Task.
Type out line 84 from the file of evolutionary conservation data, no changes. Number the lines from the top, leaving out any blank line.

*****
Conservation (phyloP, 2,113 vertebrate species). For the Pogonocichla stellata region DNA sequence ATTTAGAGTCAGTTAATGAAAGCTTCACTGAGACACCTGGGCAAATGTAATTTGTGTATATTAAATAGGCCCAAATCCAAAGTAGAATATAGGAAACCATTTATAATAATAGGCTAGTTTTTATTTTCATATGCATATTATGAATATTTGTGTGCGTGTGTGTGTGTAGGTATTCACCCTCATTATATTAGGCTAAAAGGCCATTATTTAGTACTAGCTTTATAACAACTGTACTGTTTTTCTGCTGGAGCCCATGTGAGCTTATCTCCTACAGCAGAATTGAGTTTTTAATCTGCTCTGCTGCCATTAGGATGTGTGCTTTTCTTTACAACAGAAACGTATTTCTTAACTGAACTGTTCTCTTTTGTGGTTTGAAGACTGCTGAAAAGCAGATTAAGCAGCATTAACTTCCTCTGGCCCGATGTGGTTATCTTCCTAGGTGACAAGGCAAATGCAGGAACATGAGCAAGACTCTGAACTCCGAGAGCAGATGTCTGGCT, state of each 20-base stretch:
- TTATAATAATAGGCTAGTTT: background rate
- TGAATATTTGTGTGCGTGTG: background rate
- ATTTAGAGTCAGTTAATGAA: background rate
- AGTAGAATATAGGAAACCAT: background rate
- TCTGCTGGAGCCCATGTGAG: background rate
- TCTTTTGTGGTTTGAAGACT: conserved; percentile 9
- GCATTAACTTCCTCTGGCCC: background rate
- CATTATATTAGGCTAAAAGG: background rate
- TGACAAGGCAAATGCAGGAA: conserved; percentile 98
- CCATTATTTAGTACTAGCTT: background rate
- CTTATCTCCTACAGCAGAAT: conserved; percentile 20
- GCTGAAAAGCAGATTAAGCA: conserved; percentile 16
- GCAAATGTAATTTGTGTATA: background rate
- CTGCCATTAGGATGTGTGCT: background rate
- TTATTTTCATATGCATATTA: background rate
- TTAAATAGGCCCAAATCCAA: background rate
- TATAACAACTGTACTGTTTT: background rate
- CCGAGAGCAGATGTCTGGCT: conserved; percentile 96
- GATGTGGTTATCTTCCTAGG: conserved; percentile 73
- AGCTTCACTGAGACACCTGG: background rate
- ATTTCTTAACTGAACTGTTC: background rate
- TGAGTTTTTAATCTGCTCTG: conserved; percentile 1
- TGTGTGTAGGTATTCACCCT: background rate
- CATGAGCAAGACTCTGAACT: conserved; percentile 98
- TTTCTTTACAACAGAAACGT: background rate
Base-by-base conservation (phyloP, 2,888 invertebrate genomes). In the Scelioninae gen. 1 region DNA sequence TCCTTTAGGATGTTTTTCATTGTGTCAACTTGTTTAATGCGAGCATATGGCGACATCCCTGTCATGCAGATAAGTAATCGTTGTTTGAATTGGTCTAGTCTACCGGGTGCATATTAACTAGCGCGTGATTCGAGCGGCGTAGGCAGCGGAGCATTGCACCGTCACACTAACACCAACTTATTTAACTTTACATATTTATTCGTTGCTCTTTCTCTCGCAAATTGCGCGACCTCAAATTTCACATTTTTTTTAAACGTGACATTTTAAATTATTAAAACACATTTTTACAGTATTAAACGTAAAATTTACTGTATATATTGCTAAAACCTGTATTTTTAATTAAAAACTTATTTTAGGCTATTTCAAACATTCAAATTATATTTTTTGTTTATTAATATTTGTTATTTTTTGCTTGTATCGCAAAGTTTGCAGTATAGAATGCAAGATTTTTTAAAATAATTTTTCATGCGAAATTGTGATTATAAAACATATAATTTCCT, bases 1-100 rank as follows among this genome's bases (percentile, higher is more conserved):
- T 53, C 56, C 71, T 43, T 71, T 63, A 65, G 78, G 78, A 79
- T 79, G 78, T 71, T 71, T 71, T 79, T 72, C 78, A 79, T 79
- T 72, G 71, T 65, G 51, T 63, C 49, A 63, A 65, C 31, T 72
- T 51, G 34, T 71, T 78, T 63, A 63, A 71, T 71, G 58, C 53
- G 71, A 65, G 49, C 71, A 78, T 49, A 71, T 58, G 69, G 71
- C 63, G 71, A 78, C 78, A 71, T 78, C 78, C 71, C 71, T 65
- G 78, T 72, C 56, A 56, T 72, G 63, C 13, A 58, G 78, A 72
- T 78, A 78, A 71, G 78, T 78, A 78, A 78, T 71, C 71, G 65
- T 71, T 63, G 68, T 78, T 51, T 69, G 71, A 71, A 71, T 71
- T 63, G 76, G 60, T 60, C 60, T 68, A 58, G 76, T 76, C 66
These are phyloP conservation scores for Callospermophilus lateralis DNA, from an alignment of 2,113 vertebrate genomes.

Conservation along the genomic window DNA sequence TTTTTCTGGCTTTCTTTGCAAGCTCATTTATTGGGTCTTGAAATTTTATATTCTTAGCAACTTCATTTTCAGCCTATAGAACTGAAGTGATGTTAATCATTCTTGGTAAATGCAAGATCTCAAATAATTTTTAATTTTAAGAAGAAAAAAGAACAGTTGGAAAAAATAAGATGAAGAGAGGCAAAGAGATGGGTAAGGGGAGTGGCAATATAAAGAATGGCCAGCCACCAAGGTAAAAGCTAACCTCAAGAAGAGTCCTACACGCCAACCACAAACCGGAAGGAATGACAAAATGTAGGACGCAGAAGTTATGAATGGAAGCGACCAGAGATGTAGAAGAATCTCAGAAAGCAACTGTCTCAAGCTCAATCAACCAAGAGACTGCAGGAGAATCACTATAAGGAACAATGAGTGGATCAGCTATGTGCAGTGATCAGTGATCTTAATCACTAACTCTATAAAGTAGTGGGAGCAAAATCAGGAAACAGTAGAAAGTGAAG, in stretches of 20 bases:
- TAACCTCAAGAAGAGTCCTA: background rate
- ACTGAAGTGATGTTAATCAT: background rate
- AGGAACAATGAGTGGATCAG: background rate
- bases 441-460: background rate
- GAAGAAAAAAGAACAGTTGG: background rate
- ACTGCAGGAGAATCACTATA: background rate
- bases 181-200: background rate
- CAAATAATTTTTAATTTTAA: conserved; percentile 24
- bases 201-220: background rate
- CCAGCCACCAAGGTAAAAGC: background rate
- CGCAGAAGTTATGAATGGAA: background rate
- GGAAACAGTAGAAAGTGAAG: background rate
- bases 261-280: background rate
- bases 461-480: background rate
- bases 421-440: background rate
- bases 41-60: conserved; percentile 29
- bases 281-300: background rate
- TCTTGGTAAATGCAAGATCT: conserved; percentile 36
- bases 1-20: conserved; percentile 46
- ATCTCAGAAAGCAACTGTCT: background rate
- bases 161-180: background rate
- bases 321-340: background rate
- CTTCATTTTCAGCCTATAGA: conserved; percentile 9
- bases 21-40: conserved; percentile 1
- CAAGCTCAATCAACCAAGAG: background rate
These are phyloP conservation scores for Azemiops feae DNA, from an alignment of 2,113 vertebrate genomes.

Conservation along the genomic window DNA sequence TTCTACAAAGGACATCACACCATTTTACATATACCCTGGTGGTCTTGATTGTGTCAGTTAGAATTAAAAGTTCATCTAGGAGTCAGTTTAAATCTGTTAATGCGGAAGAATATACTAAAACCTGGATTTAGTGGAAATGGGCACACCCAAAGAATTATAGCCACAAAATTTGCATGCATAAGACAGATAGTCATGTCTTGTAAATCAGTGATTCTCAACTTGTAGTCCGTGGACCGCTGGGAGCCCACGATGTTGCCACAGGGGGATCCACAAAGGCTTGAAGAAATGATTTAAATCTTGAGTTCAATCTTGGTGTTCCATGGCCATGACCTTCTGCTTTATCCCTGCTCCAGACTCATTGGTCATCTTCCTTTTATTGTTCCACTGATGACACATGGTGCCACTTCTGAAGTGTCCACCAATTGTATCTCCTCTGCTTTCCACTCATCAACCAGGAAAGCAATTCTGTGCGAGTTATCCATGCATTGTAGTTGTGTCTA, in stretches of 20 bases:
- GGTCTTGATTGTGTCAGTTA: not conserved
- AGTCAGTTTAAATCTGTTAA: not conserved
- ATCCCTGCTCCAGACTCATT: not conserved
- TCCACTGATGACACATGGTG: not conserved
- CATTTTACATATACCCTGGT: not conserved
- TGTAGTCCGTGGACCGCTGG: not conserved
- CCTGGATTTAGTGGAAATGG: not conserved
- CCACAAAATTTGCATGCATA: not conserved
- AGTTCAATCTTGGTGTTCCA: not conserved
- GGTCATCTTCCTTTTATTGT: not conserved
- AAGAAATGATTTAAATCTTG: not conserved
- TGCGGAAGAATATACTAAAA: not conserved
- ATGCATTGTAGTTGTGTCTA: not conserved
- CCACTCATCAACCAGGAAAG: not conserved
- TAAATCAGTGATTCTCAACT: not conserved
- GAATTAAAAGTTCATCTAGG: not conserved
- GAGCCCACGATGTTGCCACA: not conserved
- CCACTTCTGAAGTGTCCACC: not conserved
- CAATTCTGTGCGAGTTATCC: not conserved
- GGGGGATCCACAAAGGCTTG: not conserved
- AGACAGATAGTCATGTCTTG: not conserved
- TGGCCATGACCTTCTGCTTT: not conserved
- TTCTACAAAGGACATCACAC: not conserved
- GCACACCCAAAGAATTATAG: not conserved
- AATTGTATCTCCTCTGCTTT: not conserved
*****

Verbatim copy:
- CCACTTCTGAAGTGTCCACC: not conserved